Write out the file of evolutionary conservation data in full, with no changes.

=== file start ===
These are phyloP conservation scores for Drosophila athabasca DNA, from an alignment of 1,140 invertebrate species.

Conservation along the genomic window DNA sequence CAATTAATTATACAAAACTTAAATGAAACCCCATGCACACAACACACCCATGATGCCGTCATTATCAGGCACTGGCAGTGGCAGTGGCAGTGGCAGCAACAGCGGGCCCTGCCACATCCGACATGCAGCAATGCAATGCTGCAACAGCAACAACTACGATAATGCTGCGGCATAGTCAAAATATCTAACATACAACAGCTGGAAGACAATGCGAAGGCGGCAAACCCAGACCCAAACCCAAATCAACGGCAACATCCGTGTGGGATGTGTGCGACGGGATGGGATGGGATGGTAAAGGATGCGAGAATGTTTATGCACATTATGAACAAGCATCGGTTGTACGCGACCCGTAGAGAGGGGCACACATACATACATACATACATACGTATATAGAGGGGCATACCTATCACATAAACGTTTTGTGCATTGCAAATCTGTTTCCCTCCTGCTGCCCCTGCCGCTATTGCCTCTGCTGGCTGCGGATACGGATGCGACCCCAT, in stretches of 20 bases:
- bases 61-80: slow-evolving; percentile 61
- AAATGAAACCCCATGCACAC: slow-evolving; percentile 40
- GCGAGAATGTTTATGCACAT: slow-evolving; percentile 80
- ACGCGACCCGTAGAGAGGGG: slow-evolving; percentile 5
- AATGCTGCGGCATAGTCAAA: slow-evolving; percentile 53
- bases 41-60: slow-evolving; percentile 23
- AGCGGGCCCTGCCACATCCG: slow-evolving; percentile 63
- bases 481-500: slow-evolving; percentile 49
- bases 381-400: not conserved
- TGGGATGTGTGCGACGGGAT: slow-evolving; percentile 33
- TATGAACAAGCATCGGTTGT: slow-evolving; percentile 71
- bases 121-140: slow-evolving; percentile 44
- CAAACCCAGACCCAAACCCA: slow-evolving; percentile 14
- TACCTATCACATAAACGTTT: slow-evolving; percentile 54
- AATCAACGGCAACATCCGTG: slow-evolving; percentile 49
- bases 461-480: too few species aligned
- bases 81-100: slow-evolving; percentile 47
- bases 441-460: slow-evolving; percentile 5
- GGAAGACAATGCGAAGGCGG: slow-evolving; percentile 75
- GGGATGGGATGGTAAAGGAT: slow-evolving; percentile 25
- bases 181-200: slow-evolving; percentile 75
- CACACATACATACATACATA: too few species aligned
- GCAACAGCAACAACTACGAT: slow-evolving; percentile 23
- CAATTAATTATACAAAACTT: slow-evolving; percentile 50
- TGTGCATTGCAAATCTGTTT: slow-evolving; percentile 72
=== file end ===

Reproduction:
These are phyloP conservation scores for Drosophila athabasca DNA, from an alignment of 1,140 invertebrate species.

Conservation along the genomic window DNA sequence CAATTAATTATACAAAACTTAAATGAAACCCCATGCACACAACACACCCATGATGCCGTCATTATCAGGCACTGGCAGTGGCAGTGGCAGTGGCAGCAACAGCGGGCCCTGCCACATCCGACATGCAGCAATGCAATGCTGCAACAGCAACAACTACGATAATGCTGCGGCATAGTCAAAATATCTAACATACAACAGCTGGAAGACAATGCGAAGGCGGCAAACCCAGACCCAAACCCAAATCAACGGCAACATCCGTGTGGGATGTGTGCGACGGGATGGGATGGGATGGTAAAGGATGCGAGAATGTTTATGCACATTATGAACAAGCATCGGTTGTACGCGACCCGTAGAGAGGGGCACACATACATACATACATACATACGTATATAGAGGGGCATACCTATCACATAAACGTTTTGTGCATTGCAAATCTGTTTCCCTCCTGCTGCCCCTGCCGCTATTGCCTCTGCTGGCTGCGGATACGGATGCGACCCCAT, in stretches of 20 bases:
- bases 61-80: slow-evolving; percentile 61
- AAATGAAACCCCATGCACAC: slow-evolving; percentile 40
- GCGAGAATGTTTATGCACAT: slow-evolving; percentile 80
- ACGCGACCCGTAGAGAGGGG: slow-evolving; percentile 5
- AATGCTGCGGCATAGTCAAA: slow-evolving; percentile 53
- bases 41-60: slow-evolving; percentile 23
- AGCGGGCCCTGCCACATCCG: slow-evolving; percentile 63
- bases 481-500: slow-evolving; percentile 49
- bases 381-400: not conserved
- TGGGATGTGTGCGACGGGAT: slow-evolving; percentile 33
- TATGAACAAGCATCGGTTGT: slow-evolving; percentile 71
- bases 121-140: slow-evolving; percentile 44
- CAAACCCAGACCCAAACCCA: slow-evolving; percentile 14
- TACCTATCACATAAACGTTT: slow-evolving; percentile 54
- AATCAACGGCAACATCCGTG: slow-evolving; percentile 49
- bases 461-480: too few species aligned
- bases 81-100: slow-evolving; percentile 47
- bases 441-460: slow-evolving; percentile 5
- GGAAGACAATGCGAAGGCGG: slow-evolving; percentile 75
- GGGATGGGATGGTAAAGGAT: slow-evolving; percentile 25
- bases 181-200: slow-evolving; percentile 75
- CACACATACATACATACATA: too few species aligned
- GCAACAGCAACAACTACGAT: slow-evolving; percentile 23
- CAATTAATTATACAAAACTT: slow-evolving; percentile 50
- TGTGCATTGCAAATCTGTTT: slow-evolving; percentile 72